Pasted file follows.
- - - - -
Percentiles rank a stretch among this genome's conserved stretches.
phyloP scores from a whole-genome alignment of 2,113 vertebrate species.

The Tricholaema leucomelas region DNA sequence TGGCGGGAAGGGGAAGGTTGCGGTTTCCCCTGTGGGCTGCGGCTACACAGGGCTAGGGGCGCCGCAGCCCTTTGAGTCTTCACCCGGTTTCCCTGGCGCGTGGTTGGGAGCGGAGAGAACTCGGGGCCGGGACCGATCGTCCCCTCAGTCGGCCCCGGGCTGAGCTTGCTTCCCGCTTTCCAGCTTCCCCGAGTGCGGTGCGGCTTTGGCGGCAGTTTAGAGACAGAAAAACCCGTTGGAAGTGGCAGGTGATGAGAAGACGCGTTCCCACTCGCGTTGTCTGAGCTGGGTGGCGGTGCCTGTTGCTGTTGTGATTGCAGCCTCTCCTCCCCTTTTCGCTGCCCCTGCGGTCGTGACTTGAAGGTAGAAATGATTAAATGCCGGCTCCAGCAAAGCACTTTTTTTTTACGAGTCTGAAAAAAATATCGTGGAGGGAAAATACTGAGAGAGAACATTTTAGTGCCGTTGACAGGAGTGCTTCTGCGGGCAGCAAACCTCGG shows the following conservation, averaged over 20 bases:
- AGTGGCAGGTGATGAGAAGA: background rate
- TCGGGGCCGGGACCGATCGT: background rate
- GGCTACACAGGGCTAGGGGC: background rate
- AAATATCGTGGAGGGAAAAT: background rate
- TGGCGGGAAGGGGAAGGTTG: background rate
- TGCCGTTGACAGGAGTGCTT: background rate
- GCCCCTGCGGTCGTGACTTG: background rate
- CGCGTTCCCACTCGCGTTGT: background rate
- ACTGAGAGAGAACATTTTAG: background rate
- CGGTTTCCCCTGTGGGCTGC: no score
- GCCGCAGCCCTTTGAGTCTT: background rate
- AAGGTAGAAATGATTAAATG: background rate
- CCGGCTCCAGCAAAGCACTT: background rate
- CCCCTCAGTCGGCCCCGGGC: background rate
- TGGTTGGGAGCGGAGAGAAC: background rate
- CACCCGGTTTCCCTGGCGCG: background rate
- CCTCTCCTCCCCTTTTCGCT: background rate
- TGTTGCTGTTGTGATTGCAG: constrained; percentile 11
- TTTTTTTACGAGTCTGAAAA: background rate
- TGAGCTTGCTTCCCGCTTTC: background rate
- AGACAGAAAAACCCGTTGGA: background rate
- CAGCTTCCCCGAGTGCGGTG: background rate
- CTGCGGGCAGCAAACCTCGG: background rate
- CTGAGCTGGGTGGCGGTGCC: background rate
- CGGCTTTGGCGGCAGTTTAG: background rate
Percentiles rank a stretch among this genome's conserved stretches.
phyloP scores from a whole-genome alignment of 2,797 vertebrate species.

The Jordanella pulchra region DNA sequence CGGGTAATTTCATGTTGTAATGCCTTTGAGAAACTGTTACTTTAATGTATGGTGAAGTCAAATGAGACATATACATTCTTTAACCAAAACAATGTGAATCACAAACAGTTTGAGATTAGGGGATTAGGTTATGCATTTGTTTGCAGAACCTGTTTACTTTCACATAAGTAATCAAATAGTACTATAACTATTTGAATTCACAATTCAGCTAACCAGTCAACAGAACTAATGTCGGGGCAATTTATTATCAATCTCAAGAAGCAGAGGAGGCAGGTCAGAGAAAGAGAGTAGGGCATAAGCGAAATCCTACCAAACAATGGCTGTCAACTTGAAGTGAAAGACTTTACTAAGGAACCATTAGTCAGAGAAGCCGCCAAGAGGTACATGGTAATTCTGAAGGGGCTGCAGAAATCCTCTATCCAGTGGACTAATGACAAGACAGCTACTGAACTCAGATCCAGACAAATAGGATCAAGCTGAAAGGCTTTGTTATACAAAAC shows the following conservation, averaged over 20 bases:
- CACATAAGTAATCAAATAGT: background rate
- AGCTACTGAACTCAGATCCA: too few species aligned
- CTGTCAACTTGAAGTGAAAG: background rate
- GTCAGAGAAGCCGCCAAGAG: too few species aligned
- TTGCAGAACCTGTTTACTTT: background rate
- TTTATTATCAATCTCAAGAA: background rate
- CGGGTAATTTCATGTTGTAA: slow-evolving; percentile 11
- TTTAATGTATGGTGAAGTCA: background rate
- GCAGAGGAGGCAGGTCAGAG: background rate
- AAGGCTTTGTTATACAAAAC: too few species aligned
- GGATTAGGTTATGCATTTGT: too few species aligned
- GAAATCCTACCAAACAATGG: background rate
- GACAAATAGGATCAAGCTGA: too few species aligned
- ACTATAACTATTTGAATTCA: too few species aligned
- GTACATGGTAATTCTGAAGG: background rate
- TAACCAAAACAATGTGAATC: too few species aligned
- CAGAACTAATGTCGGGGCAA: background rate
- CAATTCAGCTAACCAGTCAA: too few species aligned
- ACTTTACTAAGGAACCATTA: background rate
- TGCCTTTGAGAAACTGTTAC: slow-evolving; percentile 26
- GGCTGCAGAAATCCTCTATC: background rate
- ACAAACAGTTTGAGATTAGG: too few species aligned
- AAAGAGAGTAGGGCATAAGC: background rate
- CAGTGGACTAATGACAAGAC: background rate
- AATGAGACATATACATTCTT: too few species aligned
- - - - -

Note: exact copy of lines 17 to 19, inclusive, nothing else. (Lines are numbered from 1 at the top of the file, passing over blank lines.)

- CCCCTCAGTCGGCCCCGGGC: background rate
- TGGTTGGGAGCGGAGAGAAC: background rate
- CACCCGGTTTCCCTGGCGCG: background rate